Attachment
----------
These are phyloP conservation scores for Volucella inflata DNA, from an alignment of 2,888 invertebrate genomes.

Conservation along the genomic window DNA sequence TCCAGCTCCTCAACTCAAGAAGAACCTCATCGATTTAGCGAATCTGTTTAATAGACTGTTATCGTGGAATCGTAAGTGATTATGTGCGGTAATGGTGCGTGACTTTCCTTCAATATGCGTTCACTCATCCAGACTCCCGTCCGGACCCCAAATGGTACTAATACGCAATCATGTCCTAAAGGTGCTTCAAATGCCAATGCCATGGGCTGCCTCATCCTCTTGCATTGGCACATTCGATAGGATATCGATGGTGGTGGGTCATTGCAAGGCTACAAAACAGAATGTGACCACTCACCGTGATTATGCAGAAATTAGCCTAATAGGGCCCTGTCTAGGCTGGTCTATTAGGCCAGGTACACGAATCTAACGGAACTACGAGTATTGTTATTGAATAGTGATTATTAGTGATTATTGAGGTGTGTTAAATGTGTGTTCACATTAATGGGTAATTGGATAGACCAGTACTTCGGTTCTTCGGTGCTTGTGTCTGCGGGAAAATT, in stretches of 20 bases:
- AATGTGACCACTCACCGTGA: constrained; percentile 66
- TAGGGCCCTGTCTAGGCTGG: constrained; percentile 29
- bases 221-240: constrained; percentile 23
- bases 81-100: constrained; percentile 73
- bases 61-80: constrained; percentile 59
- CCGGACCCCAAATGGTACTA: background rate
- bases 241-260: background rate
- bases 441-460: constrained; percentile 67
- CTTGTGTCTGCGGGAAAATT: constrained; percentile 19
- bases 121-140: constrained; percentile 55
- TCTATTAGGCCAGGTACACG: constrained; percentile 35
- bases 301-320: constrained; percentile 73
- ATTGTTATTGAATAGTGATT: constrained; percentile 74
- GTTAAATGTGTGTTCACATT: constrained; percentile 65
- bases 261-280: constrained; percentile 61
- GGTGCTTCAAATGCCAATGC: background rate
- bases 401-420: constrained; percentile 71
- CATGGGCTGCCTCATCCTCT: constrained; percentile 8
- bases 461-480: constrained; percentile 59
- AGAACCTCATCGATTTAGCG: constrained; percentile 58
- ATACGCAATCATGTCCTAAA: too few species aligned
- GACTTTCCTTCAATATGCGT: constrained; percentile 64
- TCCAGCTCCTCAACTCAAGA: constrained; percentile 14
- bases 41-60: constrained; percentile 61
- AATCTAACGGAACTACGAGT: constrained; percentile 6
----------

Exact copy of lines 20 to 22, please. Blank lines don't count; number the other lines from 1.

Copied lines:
- CATGGGCTGCCTCATCCTCT: constrained; percentile 8
- bases 461-480: constrained; percentile 59
- AGAACCTCATCGATTTAGCG: constrained; percentile 58